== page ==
Handling A Social Security Overpayment Notice

Every once in a while, some key piece of information gets lost in the Social Security bureaucracy. If that piece of information pertains to you or your family, you may end up being paid more than you are legally owed as part of your regular payment. You will probably first learn about the overpayment through a notice in the mail, which should inform you of the error, the reason it was caused and how much you now owe to the Social Security program. Before you begin panicking, however, you should know that you have options to fight the overpayment notice and hold onto your money. 

Verifying the Accuracy of the Overpayment

First, evaluate the source of the issue to make sure that you were actually overpaid. You may have neglected to send the Social Security office updated information on your living status or your dependents, which must be corrected as quickly as possible. Alternatively, the overpayment may have been their fault as a result of human error or lost information. Understanding whether or not you are really at fault for the overpayment is the first step toward deciding if you are going to fight the notice or repay Social Security. 

Arranging a Repayment

If you were responsible for the overpayment or have the money to pay it back, arranging a repayment to Social Security is the quickest and easiest way to close the issue. In cases where you don't have the cash on hand, your Social Security lawyer can help you negotiate a more advantageous payment plan. Once your debt is paid, your payments should resume as normal.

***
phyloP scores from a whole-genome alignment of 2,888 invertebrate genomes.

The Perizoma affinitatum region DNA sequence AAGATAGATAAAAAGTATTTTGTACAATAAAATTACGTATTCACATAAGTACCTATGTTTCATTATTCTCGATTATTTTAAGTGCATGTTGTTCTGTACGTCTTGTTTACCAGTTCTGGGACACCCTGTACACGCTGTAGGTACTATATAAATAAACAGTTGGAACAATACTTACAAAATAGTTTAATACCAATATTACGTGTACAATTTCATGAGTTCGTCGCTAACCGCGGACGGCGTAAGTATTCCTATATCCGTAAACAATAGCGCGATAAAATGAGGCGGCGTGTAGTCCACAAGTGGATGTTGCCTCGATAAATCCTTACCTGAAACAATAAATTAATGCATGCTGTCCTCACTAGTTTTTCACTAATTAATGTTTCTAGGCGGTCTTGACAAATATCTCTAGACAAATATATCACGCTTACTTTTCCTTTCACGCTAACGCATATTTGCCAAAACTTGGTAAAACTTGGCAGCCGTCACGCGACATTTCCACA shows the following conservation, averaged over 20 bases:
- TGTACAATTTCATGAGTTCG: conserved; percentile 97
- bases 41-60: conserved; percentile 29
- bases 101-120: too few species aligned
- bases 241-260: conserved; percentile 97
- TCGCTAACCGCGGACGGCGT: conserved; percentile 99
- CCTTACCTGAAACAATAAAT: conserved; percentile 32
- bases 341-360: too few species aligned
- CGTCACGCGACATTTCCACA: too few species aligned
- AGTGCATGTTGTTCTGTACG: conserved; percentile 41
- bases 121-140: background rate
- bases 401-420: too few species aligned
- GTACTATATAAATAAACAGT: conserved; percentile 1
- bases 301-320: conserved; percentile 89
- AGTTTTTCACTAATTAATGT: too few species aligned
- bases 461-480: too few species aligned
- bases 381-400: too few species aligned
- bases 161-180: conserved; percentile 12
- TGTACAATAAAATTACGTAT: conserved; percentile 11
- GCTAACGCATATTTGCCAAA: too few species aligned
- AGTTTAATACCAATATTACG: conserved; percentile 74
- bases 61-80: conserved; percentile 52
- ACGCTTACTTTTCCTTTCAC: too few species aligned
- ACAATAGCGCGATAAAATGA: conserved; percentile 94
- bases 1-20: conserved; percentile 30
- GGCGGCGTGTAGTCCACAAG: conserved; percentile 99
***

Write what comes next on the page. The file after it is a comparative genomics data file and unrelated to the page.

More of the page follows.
Seeking a Waiver

Not every overpayment notice is the fault of the recipient. When you agree that you were overpaid but disagree that it was due to your own action or inaction, you may file an application for a waiver. If approved, the waiver will absolve you of your debt and allow you to keep the overpaid amount.

Arguing for Reconsideration

In some cases, you might believe that you are not being overpaid at all. Applying for reconsideration often involves an in-person hearing, but you can also request a simple case review if the problem is relatively apparent. During your hearing, you must present evidence that the overpaid amount is correct, and that you are not in violation of Social Security's regulations. This may all sound a little intimidating, but your Social Security lawyer will be able to walk you through the process, help you gather evidence and plead your case for you, giving you the best chance of being paid what you are really owed.